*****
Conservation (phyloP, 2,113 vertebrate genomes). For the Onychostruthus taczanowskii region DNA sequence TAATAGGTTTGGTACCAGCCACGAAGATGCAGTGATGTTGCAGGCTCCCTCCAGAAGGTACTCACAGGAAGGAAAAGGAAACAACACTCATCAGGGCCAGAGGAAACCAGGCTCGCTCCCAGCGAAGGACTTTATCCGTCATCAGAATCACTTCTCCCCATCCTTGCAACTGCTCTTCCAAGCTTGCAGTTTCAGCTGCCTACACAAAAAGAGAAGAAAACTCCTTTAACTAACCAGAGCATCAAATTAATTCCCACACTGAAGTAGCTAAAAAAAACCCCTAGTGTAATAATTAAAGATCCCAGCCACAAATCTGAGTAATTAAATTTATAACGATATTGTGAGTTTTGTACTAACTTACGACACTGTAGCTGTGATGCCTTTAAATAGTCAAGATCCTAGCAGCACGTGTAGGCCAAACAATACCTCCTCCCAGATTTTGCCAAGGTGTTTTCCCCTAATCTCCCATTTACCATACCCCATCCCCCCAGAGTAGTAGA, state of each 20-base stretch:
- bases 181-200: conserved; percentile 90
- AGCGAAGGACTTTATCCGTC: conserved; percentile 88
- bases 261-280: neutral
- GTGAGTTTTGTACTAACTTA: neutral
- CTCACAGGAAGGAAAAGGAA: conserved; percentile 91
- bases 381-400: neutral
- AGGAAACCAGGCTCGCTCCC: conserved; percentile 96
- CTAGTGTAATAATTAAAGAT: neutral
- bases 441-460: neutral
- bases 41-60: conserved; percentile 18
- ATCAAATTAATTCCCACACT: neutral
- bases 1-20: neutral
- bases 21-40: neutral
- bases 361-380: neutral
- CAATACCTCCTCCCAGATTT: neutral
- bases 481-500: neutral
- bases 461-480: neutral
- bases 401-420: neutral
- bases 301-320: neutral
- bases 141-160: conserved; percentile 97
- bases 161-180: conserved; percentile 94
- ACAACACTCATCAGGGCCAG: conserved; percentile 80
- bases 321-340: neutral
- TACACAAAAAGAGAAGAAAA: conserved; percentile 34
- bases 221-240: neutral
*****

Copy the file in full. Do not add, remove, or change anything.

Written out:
Conservation (phyloP, 2,113 vertebrate genomes). For the Onychostruthus taczanowskii region DNA sequence TAATAGGTTTGGTACCAGCCACGAAGATGCAGTGATGTTGCAGGCTCCCTCCAGAAGGTACTCACAGGAAGGAAAAGGAAACAACACTCATCAGGGCCAGAGGAAACCAGGCTCGCTCCCAGCGAAGGACTTTATCCGTCATCAGAATCACTTCTCCCCATCCTTGCAACTGCTCTTCCAAGCTTGCAGTTTCAGCTGCCTACACAAAAAGAGAAGAAAACTCCTTTAACTAACCAGAGCATCAAATTAATTCCCACACTGAAGTAGCTAAAAAAAACCCCTAGTGTAATAATTAAAGATCCCAGCCACAAATCTGAGTAATTAAATTTATAACGATATTGTGAGTTTTGTACTAACTTACGACACTGTAGCTGTGATGCCTTTAAATAGTCAAGATCCTAGCAGCACGTGTAGGCCAAACAATACCTCCTCCCAGATTTTGCCAAGGTGTTTTCCCCTAATCTCCCATTTACCATACCCCATCCCCCCAGAGTAGTAGA, state of each 20-base stretch:
- bases 181-200: conserved; percentile 90
- AGCGAAGGACTTTATCCGTC: conserved; percentile 88
- bases 261-280: neutral
- GTGAGTTTTGTACTAACTTA: neutral
- CTCACAGGAAGGAAAAGGAA: conserved; percentile 91
- bases 381-400: neutral
- AGGAAACCAGGCTCGCTCCC: conserved; percentile 96
- CTAGTGTAATAATTAAAGAT: neutral
- bases 441-460: neutral
- bases 41-60: conserved; percentile 18
- ATCAAATTAATTCCCACACT: neutral
- bases 1-20: neutral
- bases 21-40: neutral
- bases 361-380: neutral
- CAATACCTCCTCCCAGATTT: neutral
- bases 481-500: neutral
- bases 461-480: neutral
- bases 401-420: neutral
- bases 301-320: neutral
- bases 141-160: conserved; percentile 97
- bases 161-180: conserved; percentile 94
- ACAACACTCATCAGGGCCAG: conserved; percentile 80
- bases 321-340: neutral
- TACACAAAAAGAGAAGAAAA: conserved; percentile 34
- bases 221-240: neutral